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D-Day Piper - Not Millin

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  • D-Day Piper - Not Millin

    I am reading an extensive, extremely well-written new history of the Normandy invasion by military historian Peter Caddick-Adams. In his chapter on the preliminary naval bombardment, he makes reference to one Captain Angus Mackenzie, HMS destroyer Undaunted. As the shelling started in his sector at 0625, Mackenzie was spotted on deck in full Highland kit playing his pipes. I've never encountered this story before. Does anyone have more detail?
    Cheers,

    Matt

  • #2
    Never heard that. I'd think, though, that if Mackenzie was Undaunted's skipper, he would have been risking a charge of dereliction of duty at that point. Perhaps he was an army captain observer, or being transported to the landing.

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    • #3
      The passage does not suggest Mackenzie was the captain of the destroyer. Just identifies him as captain Angus Mackenzie.
      Cheers,

      Matt

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      • #4
        See: The life and wartime career of Lt Angus A Mackenzie RNR (1905-75) (holywellhousepublishing.co.uk)

        In the section discussing Operation Neptune and D-Day, the following appears referring to HMS Undaunted and Angus Mackenzie:

        Stocker Wilson recalled the events leading up to “D Day”:

        “About 10 days before ‘D’, we sailed South and our anchorage was by the Needles, by the Isle of Wight. Before ‘D’ day we did E-boat patrols in the channel. We were in the forefront of the Armada on ‘D’ itself. We were in the Roger section of Sword beach during the landings and we bombarded the coast of France for two hours before the landings commenced. The skipper, Commander Mackenzie stood in his Highlander's bonnet, playing his bagpipes from the Bridge as the Landing Craft, crammed with crouching infantry, headed past the ship towards the beach.”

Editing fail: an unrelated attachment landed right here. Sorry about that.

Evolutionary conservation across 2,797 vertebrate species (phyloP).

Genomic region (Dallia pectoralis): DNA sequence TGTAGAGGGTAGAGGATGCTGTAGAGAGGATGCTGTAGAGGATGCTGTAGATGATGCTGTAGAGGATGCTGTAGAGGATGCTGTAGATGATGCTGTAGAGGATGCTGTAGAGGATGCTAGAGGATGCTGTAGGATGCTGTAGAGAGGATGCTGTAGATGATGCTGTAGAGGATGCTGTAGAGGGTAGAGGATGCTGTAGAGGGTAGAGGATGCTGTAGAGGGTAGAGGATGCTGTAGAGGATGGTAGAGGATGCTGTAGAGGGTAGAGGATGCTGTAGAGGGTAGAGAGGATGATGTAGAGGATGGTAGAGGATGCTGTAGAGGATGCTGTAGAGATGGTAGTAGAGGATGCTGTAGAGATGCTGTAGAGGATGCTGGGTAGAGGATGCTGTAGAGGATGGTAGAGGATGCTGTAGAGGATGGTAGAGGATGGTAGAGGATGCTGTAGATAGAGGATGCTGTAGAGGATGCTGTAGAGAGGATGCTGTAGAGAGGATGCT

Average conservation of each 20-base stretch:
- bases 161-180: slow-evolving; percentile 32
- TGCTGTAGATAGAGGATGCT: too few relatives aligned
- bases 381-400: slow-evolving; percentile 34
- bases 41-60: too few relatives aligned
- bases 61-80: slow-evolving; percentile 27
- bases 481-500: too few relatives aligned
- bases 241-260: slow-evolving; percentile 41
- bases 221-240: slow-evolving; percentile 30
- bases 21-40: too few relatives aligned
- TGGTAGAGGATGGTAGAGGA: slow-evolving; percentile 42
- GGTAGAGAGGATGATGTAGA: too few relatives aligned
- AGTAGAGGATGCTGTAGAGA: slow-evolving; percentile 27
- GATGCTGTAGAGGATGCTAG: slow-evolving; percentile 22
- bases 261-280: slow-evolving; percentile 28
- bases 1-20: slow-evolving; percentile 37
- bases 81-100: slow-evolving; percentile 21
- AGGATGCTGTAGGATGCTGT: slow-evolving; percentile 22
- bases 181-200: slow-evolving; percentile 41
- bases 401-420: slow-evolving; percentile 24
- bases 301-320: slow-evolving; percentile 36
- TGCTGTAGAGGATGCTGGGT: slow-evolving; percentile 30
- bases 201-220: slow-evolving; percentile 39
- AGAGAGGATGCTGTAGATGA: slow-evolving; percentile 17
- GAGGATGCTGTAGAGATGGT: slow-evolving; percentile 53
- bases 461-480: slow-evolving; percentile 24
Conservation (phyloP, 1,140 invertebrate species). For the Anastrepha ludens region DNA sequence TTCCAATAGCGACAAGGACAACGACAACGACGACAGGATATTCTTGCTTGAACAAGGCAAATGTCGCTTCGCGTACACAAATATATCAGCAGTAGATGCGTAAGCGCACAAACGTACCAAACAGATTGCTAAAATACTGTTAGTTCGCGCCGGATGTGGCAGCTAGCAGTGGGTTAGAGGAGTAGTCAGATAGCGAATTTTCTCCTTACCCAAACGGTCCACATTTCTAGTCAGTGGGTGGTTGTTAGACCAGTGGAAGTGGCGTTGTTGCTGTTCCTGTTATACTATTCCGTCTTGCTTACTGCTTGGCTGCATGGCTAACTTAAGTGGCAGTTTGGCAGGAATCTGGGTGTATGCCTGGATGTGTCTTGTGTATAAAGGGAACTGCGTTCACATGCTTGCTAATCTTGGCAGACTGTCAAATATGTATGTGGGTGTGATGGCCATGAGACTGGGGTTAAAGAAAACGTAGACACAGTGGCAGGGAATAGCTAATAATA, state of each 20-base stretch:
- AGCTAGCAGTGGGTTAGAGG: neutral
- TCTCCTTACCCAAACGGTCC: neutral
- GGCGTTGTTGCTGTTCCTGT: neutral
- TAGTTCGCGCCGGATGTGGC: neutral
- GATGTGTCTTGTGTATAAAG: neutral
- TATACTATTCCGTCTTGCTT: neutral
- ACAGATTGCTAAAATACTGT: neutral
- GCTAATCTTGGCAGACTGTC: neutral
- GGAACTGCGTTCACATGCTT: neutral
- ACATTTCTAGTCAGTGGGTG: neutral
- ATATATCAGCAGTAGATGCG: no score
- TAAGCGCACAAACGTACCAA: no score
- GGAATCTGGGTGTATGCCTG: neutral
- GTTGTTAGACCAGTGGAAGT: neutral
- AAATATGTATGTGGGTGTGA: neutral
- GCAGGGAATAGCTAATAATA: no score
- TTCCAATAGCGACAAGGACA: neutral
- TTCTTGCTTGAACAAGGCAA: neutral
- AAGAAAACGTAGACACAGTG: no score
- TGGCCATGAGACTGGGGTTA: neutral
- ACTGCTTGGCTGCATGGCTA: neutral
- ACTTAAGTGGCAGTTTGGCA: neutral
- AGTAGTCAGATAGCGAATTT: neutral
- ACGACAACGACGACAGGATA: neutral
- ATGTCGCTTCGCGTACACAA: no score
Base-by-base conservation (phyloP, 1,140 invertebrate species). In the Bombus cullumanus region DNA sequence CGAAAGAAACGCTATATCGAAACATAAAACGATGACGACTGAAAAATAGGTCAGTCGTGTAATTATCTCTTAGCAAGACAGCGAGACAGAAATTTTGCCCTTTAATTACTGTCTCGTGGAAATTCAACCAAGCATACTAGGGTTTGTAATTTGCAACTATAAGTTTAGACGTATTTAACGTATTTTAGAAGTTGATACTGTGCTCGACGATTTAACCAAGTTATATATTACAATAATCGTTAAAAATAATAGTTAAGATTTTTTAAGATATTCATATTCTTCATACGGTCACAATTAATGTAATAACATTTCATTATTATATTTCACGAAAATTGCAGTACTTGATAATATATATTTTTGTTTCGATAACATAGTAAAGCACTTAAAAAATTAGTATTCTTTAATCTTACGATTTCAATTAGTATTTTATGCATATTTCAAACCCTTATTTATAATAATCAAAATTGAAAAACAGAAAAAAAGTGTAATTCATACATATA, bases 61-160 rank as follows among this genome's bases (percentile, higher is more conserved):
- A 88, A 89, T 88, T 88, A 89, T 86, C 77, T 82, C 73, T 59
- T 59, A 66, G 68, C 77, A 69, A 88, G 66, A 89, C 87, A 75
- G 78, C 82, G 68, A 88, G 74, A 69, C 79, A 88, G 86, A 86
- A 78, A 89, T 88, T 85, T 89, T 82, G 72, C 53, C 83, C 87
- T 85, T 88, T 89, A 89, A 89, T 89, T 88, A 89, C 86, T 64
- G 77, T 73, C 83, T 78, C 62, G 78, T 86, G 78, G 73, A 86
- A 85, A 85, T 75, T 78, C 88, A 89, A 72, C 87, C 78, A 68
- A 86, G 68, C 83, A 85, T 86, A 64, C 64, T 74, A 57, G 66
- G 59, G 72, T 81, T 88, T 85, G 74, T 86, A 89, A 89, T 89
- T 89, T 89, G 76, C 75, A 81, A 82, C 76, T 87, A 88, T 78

​​

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        • #5
          Phinson -

          Thanks for finding that. Very helpful. Appears Mackenzie was, indeed, the skipper. My father was on a ship off Utah Beach early that morning.
          Last edited by Tervs and Tunes; 02-04-2023, 10:00 AM.
          Cheers,

          Matt

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          • #6
            My uncle, from whom I got my bag pipes, was with a Royal Canadian Engineers obstacle clearing section that landed on Juno Beach before the main body of troops. He was actually a Royal Navy frogman commando.

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            • #7
              A Partial
              Originally posted by phinson

              See: The life and wartime career of Lt Angus A Mackenzie RNR (1905-75) (holywellhousepublishing.co.uk)

              The skipper, Commander Mackenzie stood in his Highlander's bonnet, playing his bagpipes from the Bridge as the Landing Craft, crammed with crouching infantry, headed past the ship towards the beach.

              To help... send them off... with pipes p[laying...
              Good Show!!... and... Well Honored!!


              My friends all know,
              With what a brave carouse...

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              • #8
                Fascinating. I'm glad to learn of this.

                Andrew
                Andrew T. Lenz, Jr. BDF Moderator
                BagpipeJourney.com - Reference for Bagpipers

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                • #9
                  A Partial
                  Originally posted by phinson

                  See: The life and wartime career of Lt Angus A Mackenzie RNR (1905-75) (holywellhousepublishing.co.uk)

                  The skipper, Commander Mackenzie stood in his Highlander's bonnet, playing his bagpipes from the Bridge as the Landing Craft, crammed with crouching infantry, headed past the ship towards the beach.

                  To help... send them off... with pipes p[laying...
                  Good Show!!... and... Well Honored!!


                  My friends all know,
                  With what a brave carouse...

                  Comment


                  • #10
                    Originally posted by Greenpipe View Post
                    My uncle, from whom I got my bag pipes, was with a Royal Canadian Engineers obstacle clearing section that landed on Juno Beach before the main body of troops. He was actually a Royal Navy frogman commando.
                    How did he keep his pipes going underwater?

                    All kidding a side- truly the greatest generation- thanks for sharing
                    Loud is Easy, Soft is Hard

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